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October 8th, 2015, 08:05 AM   #1
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New primality test

This primality test is different from Fermat test :
n=561 which is a Carmichael number fail this test.
So I still do not know if some numbers fail this test.
Are they finite or no?
Thank you for listing the first numbers failing this test.
Thank you.


n positive odd integer > 3

Let us define a function S(k)

S(n)=2^n
S(n-1)=S(n)-(2^n-1)
S(n-2)=S(n-1)+(2^n-2)
S(n-3)=S(n-2)-(2^n-3)
....
S(0)=S(1)+ or - (2^0)

We start with the sign + and we alternate -+-+-+....

Example n=5

S(5)=2^5=32
S(4)=2^5-2^4=32-16=16
S(3)=16+2^3=24
S(2)=24-2^2=20
S(1)=20+2=22
S(0)=22-(2^0)=22-1=21

Here is the algorithm :

1. Compute S(2)
2. Compute gcd(n,S(2)
If 1<gcd(n,S(2))<n then n is composite print "n is composite" otherwise next step
3. Compute S(2) mod n
If S(2) mod n = 0 then n is prime print "n is prime" otherwise n is composite
4. End
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October 8th, 2015, 09:30 AM   #2
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Here's your Code

Code:
ismobel(n)={   \\returns 1, if n is a (pseudo)prime, otherwise 0.
  my(s2=sum(x=2,n,2^x*(-1)^(x-1)),n1=gcd(n,s2));
  if(n1>1&&n1<n,return(0),s2%n==0,return(1))
}
Testing for pseudoprimes up to 10^4 results in

Code:
for(n=4,10^4,if(isprime(n)<>ismobel(n),print(n)));

4
341
946
1105
1387
1729
2047
2465
2701
2821
3277
4033
4369
4681
5461
6601
7957
8321
8911
time = 20,661 ms.
amazingly 561 is not in the list
Thanks from mobel
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October 8th, 2015, 09:35 AM   #3
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Thank you.
It seems that there is an infinite number of those failing the test.
So I see no need to find a close formula for computing S(2) without going through all the values from n to 2.
Gcd(n,S(2)) seems unuseful then.


Thank you very much.
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October 8th, 2015, 09:37 AM   #4
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Only odd numbers so 4 and 946 does noy count.
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October 8th, 2015, 09:48 AM   #5
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Interesting. This seems to be very similar to a base-2 Fermat test combined with a divisibility by 3 test.
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October 8th, 2015, 09:57 AM   #6
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I misssed to filter the Test for odd numbers!
946 seems to be the only even pseudoprime for n>4.
And 561 is missing as gcd(s2,561)=187
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October 8th, 2015, 10:18 AM   #7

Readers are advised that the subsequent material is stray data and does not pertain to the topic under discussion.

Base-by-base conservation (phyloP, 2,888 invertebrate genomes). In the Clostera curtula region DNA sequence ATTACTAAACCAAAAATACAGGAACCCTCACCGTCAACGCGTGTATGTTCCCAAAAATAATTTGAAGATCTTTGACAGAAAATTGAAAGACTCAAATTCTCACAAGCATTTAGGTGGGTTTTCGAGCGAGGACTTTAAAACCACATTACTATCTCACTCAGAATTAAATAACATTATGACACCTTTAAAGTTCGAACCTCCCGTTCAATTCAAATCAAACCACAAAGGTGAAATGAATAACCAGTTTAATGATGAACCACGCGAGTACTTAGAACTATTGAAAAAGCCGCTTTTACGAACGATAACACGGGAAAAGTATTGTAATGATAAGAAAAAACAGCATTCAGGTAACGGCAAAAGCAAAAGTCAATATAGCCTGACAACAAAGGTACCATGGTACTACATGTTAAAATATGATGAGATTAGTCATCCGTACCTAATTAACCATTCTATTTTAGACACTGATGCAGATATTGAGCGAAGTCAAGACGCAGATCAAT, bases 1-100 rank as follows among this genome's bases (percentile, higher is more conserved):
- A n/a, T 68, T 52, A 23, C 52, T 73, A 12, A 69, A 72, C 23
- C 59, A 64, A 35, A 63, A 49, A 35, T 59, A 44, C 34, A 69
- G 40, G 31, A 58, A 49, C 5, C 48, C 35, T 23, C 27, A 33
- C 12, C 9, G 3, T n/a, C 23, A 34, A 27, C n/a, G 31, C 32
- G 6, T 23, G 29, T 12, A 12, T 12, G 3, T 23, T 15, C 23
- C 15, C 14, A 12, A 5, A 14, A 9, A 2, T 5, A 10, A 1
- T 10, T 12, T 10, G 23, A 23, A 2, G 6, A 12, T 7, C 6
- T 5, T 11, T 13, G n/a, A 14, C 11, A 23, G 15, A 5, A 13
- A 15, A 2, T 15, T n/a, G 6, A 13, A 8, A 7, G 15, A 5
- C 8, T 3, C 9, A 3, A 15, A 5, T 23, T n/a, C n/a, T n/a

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Quote:
Interesting. This seems to be very similar to a base-2 Fermat test combined with a divisibility by 3 test.
Yes, I think in the same way. A subset of A001567

Code:
forstep(n=5,3*10^4,2,if(isprime(n)<>ismobel(n),print1(n,", ")));
341, 1105, 1387, 1729, 2047, 2465, 2701, 2821, 3277, 4033, 4369, 4681, 5461,
6601, 7957, 8321, 8911, 10261, 10585, 11305, 13741, 13747, 13981, 14491,
15709, 15841, 16705, 18721, 19951, 23377, 29341
time = 3min, 11,981 ms.
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October 8th, 2015, 10:22 AM   #8
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There is still a room for improving the test.
First : finding close formula for computing S(2)
Second : analyzing the numbers failing the test. We could then reach almost 100% success

I`m still thinking on how to do ti.
If you have any idea let us improve the test.
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October 8th, 2015, 10:22 AM   #9
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Quote:
Originally Posted by Martin Hopf View Post
I misssed to filter the Test for odd numbers!
946 seems to be the only even pseudoprime for n>4.
I find also 25156 and 66788.
Thanks from Martin Hopf
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October 8th, 2015, 10:26 AM   #10
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Quote:
Originally Posted by Martin Hopf View Post
Yes, I think in the same way. A subset of A001567
Or better yet
https://oeis.org/A066488
which shows that Robert G. Wilson v had considered this at least 13 years ago.

On the plus side, this gives a really quick version of the test (see the 2011 comment or the 2013 program). On the minus, this suggests that strengthening it will be hard.
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